Stephen Kampa’s first book, Cracks in the Invisible, won the 2010 Hollis Summers Poetry Prize and the 2011 Gold Medal in Poetry from the Florida Book Awards. It is available from Ohio University Press.
“Goodbye, plain style. Here is a poet of high style, who writes with the passion of Henry Vaughan and the wit of Lord Byron, the sheer virtuosity of James Merrill and Anthony Hecht and a lexicon to make W.H. Auden look up from his daily crosswords in Paradise. The range of tone and subject is breathtaking from the profoundest questions about human and divine love, to the parallels between Pilgrim’s Progress and being tested for STDs, to what kind of Chinese food to eat while watching science fiction on TV. With elegies for contemporary masters of the blues and even a domestic opera for one voice, the variety of performance is one of the many pleasures offered by Cracks in the Invisible. Others include a subtle ear for rhyme, both comic and serious, and the shifts of rhythm and meter. Whatever the poet tries his hand at, there is always a sense that these superbly made lyrics exist for strong and complicated feelings that could find, otherwise, no other form..”
—Mark Jarman, final judge, author of Bones Fires: New and Selected Poems
“One poem in Stephen Kampa’s Cracks in the Invisible ends with a woman ‘Nervously shredding a tissue in her hands, / Then cupping and recupping it until / It looked for all the world like a white carnation.’ Having seen, by that point in the book, Kampa’s attunement to the miracles and ministrations of the word, the reader is ready to hear the phrase aslant, and note that Kampa himself looks for all the world, in more than one sense of that phrase. Kampa tries to see the whole world, not only the parts that would confirm his prejudices or offer him easy solace. These are poems of faith, but not easy or naïve faith. Theirs is a faith that must include the warning, ‘Your convictions / May not survive,’ and must substitute for the clichéd message of an inspirational poster the conclusion, ‘You miss, you die, cold and alone in space.’ In addition—and, I want to say, more importantly—Kampa looks for all the world in the sense that he looks not only in order to advance the interests of those of us (himself, me, and most of his likely readers) who enjoy safetyand privilege and comfort, but also—in the best spirit of the Christian gospels—on behalf of all of us: he pays attention to the vagrant ‘standing / Near the corner, cupping his hands together’ to catch the rain that ‘fills them to overflowing,’ and he solicits (in an apostrophe I take as doulia, a prayer mediated by the yet-to-be-canonized Ray Charles) a promise that ‘God in his heart has room for / Heroin addicts, // Alcoholics, ass-grabbing creeps, and bastards.’ Stephen Kampa’s poems edify; may his prayers be answered.”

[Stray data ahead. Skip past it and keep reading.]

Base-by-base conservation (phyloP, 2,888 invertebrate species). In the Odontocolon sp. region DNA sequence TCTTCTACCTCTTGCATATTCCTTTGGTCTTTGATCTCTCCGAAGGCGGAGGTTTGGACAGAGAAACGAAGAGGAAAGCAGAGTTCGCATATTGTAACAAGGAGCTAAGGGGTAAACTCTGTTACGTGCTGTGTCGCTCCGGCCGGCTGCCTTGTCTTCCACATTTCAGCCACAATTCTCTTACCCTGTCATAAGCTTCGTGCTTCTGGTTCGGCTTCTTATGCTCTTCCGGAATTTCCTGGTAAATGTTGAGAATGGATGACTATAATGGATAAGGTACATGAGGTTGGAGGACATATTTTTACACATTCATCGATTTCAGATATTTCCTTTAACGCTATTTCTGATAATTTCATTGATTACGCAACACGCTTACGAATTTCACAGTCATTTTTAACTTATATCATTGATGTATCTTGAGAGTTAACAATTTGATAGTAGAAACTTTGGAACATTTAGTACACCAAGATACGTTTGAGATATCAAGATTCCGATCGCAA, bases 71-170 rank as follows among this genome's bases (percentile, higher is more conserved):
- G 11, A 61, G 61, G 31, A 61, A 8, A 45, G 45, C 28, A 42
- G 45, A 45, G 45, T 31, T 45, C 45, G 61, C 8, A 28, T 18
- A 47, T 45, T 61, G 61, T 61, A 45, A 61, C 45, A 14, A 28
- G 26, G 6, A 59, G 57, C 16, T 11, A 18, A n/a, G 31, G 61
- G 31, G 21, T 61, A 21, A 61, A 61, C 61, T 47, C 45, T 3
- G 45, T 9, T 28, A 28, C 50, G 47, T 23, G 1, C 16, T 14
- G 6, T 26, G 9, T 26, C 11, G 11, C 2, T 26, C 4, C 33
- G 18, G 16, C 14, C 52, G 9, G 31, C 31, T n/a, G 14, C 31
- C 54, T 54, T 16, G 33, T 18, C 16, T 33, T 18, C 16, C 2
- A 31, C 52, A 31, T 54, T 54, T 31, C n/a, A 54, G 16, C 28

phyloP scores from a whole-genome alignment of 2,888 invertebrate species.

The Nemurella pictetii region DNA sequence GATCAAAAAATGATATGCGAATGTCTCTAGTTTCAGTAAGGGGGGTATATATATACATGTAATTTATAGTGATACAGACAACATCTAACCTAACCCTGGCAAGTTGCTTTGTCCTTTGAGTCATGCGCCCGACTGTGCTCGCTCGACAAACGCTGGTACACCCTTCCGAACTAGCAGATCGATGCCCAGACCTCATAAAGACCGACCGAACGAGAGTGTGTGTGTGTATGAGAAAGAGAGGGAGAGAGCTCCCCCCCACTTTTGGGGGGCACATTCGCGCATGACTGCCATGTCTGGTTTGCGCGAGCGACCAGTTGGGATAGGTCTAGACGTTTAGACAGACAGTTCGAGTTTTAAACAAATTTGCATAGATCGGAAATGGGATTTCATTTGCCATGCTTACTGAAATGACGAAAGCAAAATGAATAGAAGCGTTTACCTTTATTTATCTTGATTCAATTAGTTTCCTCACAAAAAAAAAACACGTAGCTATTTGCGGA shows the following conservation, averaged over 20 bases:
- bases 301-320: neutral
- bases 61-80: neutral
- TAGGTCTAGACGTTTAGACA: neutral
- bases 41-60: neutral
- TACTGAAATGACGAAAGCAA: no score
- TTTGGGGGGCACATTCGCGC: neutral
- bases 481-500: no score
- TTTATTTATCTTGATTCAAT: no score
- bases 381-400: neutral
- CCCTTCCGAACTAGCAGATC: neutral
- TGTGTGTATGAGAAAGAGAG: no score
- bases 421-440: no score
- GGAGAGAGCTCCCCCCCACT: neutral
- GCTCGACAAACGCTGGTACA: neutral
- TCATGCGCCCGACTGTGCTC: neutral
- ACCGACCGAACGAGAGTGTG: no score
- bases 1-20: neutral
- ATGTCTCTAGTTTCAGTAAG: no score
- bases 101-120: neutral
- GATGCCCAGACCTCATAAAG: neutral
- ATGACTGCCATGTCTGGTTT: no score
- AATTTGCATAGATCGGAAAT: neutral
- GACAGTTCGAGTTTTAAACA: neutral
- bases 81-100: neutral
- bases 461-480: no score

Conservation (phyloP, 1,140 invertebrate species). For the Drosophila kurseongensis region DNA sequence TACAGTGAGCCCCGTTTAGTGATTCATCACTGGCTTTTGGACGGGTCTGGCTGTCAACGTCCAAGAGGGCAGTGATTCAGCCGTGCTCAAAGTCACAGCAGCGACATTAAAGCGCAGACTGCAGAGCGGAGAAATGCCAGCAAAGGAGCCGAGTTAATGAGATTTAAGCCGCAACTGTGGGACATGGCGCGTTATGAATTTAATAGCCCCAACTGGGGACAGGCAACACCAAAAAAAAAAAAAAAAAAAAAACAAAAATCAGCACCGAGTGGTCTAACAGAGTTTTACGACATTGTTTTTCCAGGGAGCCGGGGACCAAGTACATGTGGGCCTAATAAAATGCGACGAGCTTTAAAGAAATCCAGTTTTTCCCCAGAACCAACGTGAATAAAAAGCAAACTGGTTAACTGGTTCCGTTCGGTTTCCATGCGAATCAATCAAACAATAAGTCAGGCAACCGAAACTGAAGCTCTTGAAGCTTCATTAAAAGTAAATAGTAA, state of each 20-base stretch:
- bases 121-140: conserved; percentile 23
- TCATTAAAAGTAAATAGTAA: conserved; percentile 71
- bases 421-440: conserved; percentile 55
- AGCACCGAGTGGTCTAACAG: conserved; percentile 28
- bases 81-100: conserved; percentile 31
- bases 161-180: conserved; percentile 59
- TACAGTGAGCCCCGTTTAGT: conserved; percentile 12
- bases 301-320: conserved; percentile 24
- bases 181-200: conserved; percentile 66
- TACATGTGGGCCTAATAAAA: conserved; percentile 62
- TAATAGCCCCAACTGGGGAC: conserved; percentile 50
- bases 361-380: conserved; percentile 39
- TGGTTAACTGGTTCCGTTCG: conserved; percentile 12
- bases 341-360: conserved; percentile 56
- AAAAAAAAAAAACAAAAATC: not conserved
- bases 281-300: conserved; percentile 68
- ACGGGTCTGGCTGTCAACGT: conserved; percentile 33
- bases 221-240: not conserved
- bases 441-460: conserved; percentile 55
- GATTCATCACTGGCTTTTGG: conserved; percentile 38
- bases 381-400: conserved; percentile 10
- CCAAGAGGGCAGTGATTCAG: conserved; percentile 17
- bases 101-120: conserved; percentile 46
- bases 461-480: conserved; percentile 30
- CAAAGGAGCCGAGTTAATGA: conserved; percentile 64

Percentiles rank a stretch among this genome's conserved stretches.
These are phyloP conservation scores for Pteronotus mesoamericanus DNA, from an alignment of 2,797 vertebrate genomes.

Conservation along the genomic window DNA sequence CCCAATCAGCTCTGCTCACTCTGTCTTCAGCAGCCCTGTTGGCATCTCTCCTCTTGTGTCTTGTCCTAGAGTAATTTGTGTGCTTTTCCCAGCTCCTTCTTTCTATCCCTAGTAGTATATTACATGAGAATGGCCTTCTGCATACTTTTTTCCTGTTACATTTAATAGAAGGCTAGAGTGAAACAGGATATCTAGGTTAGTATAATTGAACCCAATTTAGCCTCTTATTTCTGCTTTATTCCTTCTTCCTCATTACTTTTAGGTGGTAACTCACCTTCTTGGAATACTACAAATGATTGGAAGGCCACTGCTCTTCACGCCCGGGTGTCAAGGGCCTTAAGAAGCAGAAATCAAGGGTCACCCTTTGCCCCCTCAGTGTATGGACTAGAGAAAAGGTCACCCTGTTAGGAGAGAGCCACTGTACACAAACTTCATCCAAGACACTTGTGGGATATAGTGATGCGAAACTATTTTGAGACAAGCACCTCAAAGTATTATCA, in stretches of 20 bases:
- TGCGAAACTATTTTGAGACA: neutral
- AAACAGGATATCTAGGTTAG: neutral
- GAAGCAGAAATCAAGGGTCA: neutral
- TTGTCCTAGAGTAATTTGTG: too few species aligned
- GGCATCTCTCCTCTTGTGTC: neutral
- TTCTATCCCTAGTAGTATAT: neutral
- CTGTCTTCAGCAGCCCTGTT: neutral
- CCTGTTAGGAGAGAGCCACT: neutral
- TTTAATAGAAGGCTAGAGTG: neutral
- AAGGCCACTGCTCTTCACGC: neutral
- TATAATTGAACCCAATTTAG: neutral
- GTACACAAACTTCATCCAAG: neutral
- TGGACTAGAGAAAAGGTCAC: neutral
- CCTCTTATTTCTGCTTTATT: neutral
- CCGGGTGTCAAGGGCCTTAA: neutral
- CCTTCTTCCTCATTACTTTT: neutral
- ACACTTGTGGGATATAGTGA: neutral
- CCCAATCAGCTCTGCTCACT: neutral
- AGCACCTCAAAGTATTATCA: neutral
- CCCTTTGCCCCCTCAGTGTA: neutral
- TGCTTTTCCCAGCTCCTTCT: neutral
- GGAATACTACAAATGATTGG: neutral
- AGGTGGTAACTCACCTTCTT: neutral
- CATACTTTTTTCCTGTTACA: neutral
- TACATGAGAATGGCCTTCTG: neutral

—H.L. Hix, author of First Fire, Then Birds: Obsessionals 1985-2010
“The very first poem in this marvelous first book describes shards of broken glass that ‘seem to promise everlasting light.’ From this moment on Stephen Kampa never ceases to amaze. His poems—religious in the deepest sense—will offer succor to believers and will tempt non-believers. Learned and playful—where else do Gene Krupa, Barbara Stanwyck, Ray Charles, Dracula, The Invasion of the Body Snatchers, and Duke Ellington keep company with Rembrandt, Beethoven, Hipparchus, Jane Austen, and John Bunyan?—the poems also keep us alert to the variety of poetry’s own resources. The rhymes (‘innuendo’ with ‘Nintendo’) dazzle and delight. Other ingenious rhyme and stanza schemes suggest Kampa’s debts to Anthony Hecht and W. H. Auden, as well as, farther back, to Donne and Herbert. These are very much a young man’s poems, concerned with love, religious faith (and doubt), and art, subjects brought together in the longest, and last poem, ‘A Closer Walk With Thee’ with a mature man’s sublime mastery.”
—Willard Spiegelman, author of Seven Pleasures: Essays on Ordinary Happiness
- Check out the podcast-review from Books and Culture: A Christian Review here (7/18/11).
- Check out the Florida Book Awards Winner Interview here.